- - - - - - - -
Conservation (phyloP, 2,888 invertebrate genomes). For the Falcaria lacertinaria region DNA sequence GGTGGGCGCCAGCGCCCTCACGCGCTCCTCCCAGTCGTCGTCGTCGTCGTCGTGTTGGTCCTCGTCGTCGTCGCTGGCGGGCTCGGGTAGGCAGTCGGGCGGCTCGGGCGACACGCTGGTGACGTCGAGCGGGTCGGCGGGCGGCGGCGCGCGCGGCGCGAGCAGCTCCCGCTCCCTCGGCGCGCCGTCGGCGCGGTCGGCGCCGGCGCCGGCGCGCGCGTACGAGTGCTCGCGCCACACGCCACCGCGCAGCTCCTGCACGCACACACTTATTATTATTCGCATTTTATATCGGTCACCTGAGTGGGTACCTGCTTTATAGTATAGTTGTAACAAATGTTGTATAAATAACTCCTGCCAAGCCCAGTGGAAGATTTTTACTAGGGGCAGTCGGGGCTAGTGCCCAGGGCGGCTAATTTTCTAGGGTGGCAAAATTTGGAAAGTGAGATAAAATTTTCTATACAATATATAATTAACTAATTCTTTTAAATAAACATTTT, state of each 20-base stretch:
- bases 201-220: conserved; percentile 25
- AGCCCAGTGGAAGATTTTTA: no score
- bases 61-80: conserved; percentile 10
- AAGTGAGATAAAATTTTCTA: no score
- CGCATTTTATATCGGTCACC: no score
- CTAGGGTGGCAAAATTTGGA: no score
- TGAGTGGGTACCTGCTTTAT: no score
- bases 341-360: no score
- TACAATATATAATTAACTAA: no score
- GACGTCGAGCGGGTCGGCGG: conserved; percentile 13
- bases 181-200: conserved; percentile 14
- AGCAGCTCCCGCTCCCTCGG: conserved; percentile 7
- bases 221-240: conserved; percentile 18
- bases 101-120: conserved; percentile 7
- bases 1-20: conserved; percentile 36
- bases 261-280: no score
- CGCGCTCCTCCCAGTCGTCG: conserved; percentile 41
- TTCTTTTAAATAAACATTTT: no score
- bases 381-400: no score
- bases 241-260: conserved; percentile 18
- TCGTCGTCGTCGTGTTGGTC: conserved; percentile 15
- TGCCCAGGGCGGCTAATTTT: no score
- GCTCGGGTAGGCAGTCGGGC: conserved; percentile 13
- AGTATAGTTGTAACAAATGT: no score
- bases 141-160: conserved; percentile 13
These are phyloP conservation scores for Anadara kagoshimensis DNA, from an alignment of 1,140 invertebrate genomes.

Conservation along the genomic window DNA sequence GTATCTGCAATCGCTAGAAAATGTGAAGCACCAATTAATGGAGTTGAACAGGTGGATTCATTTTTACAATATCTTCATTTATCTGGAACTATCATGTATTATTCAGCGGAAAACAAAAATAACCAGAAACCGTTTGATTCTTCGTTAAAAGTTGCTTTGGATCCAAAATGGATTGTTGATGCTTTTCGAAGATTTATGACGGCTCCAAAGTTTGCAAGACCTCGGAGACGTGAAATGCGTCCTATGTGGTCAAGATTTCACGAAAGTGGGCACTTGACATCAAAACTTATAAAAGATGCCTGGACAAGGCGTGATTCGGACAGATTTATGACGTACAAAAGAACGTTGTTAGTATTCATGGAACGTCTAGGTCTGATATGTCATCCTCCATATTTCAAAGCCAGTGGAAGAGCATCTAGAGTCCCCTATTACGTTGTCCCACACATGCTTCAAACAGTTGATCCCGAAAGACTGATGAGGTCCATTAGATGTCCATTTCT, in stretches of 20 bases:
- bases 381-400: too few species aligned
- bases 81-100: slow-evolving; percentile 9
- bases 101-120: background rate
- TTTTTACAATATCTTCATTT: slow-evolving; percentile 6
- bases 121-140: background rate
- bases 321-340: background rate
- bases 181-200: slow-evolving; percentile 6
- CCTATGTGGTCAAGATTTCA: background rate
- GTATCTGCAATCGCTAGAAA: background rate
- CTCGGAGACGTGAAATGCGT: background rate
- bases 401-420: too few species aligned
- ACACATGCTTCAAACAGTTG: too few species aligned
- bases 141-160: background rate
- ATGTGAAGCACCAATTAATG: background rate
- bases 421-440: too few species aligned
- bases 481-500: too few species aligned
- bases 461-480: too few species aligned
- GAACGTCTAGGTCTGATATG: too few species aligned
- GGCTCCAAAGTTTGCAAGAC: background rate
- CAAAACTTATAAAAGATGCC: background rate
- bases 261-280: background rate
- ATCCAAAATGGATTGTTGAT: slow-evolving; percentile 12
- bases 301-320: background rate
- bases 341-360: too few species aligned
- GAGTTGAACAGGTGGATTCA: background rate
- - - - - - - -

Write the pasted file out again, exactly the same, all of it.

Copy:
Conservation (phyloP, 2,888 invertebrate genomes). For the Falcaria lacertinaria region DNA sequence GGTGGGCGCCAGCGCCCTCACGCGCTCCTCCCAGTCGTCGTCGTCGTCGTCGTGTTGGTCCTCGTCGTCGTCGCTGGCGGGCTCGGGTAGGCAGTCGGGCGGCTCGGGCGACACGCTGGTGACGTCGAGCGGGTCGGCGGGCGGCGGCGCGCGCGGCGCGAGCAGCTCCCGCTCCCTCGGCGCGCCGTCGGCGCGGTCGGCGCCGGCGCCGGCGCGCGCGTACGAGTGCTCGCGCCACACGCCACCGCGCAGCTCCTGCACGCACACACTTATTATTATTCGCATTTTATATCGGTCACCTGAGTGGGTACCTGCTTTATAGTATAGTTGTAACAAATGTTGTATAAATAACTCCTGCCAAGCCCAGTGGAAGATTTTTACTAGGGGCAGTCGGGGCTAGTGCCCAGGGCGGCTAATTTTCTAGGGTGGCAAAATTTGGAAAGTGAGATAAAATTTTCTATACAATATATAATTAACTAATTCTTTTAAATAAACATTTT, state of each 20-base stretch:
- bases 201-220: conserved; percentile 25
- AGCCCAGTGGAAGATTTTTA: no score
- bases 61-80: conserved; percentile 10
- AAGTGAGATAAAATTTTCTA: no score
- CGCATTTTATATCGGTCACC: no score
- CTAGGGTGGCAAAATTTGGA: no score
- TGAGTGGGTACCTGCTTTAT: no score
- bases 341-360: no score
- TACAATATATAATTAACTAA: no score
- GACGTCGAGCGGGTCGGCGG: conserved; percentile 13
- bases 181-200: conserved; percentile 14
- AGCAGCTCCCGCTCCCTCGG: conserved; percentile 7
- bases 221-240: conserved; percentile 18
- bases 101-120: conserved; percentile 7
- bases 1-20: conserved; percentile 36
- bases 261-280: no score
- CGCGCTCCTCCCAGTCGTCG: conserved; percentile 41
- TTCTTTTAAATAAACATTTT: no score
- bases 381-400: no score
- bases 241-260: conserved; percentile 18
- TCGTCGTCGTCGTGTTGGTC: conserved; percentile 15
- TGCCCAGGGCGGCTAATTTT: no score
- GCTCGGGTAGGCAGTCGGGC: conserved; percentile 13
- AGTATAGTTGTAACAAATGT: no score
- bases 141-160: conserved; percentile 13
These are phyloP conservation scores for Anadara kagoshimensis DNA, from an alignment of 1,140 invertebrate genomes.

Conservation along the genomic window DNA sequence GTATCTGCAATCGCTAGAAAATGTGAAGCACCAATTAATGGAGTTGAACAGGTGGATTCATTTTTACAATATCTTCATTTATCTGGAACTATCATGTATTATTCAGCGGAAAACAAAAATAACCAGAAACCGTTTGATTCTTCGTTAAAAGTTGCTTTGGATCCAAAATGGATTGTTGATGCTTTTCGAAGATTTATGACGGCTCCAAAGTTTGCAAGACCTCGGAGACGTGAAATGCGTCCTATGTGGTCAAGATTTCACGAAAGTGGGCACTTGACATCAAAACTTATAAAAGATGCCTGGACAAGGCGTGATTCGGACAGATTTATGACGTACAAAAGAACGTTGTTAGTATTCATGGAACGTCTAGGTCTGATATGTCATCCTCCATATTTCAAAGCCAGTGGAAGAGCATCTAGAGTCCCCTATTACGTTGTCCCACACATGCTTCAAACAGTTGATCCCGAAAGACTGATGAGGTCCATTAGATGTCCATTTCT, in stretches of 20 bases:
- bases 381-400: too few species aligned
- bases 81-100: slow-evolving; percentile 9
- bases 101-120: background rate
- TTTTTACAATATCTTCATTT: slow-evolving; percentile 6
- bases 121-140: background rate
- bases 321-340: background rate
- bases 181-200: slow-evolving; percentile 6
- CCTATGTGGTCAAGATTTCA: background rate
- GTATCTGCAATCGCTAGAAA: background rate
- CTCGGAGACGTGAAATGCGT: background rate
- bases 401-420: too few species aligned
- ACACATGCTTCAAACAGTTG: too few species aligned
- bases 141-160: background rate
- ATGTGAAGCACCAATTAATG: background rate
- bases 421-440: too few species aligned
- bases 481-500: too few species aligned
- bases 461-480: too few species aligned
- GAACGTCTAGGTCTGATATG: too few species aligned
- GGCTCCAAAGTTTGCAAGAC: background rate
- CAAAACTTATAAAAGATGCC: background rate
- bases 261-280: background rate
- ATCCAAAATGGATTGTTGAT: slow-evolving; percentile 12
- bases 301-320: background rate
- bases 341-360: too few species aligned
- GAGTTGAACAGGTGGATTCA: background rate